I've learned a lot about being a good mentee and the value of being a mentor over the last year and some change. I'm gluttonous when it comes to knowledge. I want to know the who, what, when, where, why, and how when it comes to pretty much everything. Especially coding. I am not satisfied with the automagical, nor the "it just works, so do it." WHY DOES IT WORK? HOW DOES IT WORK? TEACH ME ALL THE THINGS!!! And copy and paste is NOT coding, damnit! As a mentor, I WANT to hear those questions because I am going to answer them regardless. I want you to be engaged (remember that last post about empathy?); I want you to care about the company, the product, the client, the coworkers, but I really want you to care about you. And that means I want you to know all the things, too. I do not know all the things, to be clear, but I'm always pushing myself, my mentors, and my mentees to teach me what I don't know. I was really nervous about taking on the role of project lead and being a dedicated mentor. Not because I'm scared of failure. Coding has actually retrained my brain to KNOW that failure is a chance to learn all the things that lead up to it and then fix it. I get paid to break things, y'all! I'm scared of mediocrity though. I mean, this has legitimately been my existential crisis since the age of 16 or so, but I'm gaining confidence and I'm gaining ground. I can tell you, show you, teach you things and I know the who, what, when, where, why, and hows because I was not afraid to be annoying, to feel like a nuisance, to demand the answers. And if I don't know, I'm gonna find out, so we both know. I've learned a lot from my mentors, both what kinds of things I want to implement and what kinds of things I want to avoid. So, if you want my two cents (warning: you are going to get it), do not be afraid to ask questions and make patience your virtue, if only for a few hours of your day, so that the person who comes after you has fewer of them. On the flip side, bang your head, why else do you have that desk?! Bang it and bang it until you reach a point where the headdesking is outweighing the productivity. I'm literally a tiny human and it often makes people naturally protective of me, which in turn can lead to more hand-holding than is helpful, so I had to train myself the headdesk vs productivity balance. So, yes, ask all the questions, but also seek all the answers the hard way, and somewhere along the way, you'll start to learn that you really do "got this".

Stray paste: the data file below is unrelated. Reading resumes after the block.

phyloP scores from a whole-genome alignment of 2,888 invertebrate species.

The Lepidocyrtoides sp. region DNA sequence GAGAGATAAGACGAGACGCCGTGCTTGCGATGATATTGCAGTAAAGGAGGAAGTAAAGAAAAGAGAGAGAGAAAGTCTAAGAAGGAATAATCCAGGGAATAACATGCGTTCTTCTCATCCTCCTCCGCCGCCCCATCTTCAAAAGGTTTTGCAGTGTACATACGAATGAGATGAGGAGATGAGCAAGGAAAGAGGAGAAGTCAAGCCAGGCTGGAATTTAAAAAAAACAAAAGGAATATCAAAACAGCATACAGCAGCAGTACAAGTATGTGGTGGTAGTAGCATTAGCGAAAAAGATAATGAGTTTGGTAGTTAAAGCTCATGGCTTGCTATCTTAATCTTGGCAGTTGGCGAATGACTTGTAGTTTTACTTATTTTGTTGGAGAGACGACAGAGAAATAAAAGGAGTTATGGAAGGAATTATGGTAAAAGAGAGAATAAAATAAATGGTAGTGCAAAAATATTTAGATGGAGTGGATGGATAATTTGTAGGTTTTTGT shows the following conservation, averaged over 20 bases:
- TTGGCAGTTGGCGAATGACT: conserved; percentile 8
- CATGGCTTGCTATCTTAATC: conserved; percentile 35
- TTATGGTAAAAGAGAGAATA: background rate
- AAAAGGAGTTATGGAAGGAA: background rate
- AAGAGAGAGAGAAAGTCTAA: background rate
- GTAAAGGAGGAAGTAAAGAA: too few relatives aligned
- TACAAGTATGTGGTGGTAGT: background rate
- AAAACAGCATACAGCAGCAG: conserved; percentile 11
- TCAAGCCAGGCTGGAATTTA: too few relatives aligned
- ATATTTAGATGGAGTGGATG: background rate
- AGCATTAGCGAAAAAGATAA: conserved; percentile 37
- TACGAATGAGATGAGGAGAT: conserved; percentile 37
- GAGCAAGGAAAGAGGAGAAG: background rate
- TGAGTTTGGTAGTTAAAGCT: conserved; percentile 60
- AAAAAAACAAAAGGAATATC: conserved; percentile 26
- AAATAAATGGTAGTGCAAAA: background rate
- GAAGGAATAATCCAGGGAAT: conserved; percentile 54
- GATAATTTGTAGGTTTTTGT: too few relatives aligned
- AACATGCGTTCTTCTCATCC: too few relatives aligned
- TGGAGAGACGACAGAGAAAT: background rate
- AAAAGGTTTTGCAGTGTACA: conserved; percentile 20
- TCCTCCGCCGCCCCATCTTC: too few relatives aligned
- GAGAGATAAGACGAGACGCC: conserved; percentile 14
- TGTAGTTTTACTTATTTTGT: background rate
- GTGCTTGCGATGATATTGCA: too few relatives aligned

And now I can't stop thinking about manatees:
Image courtesy of Carol Grant - Getty Image via Time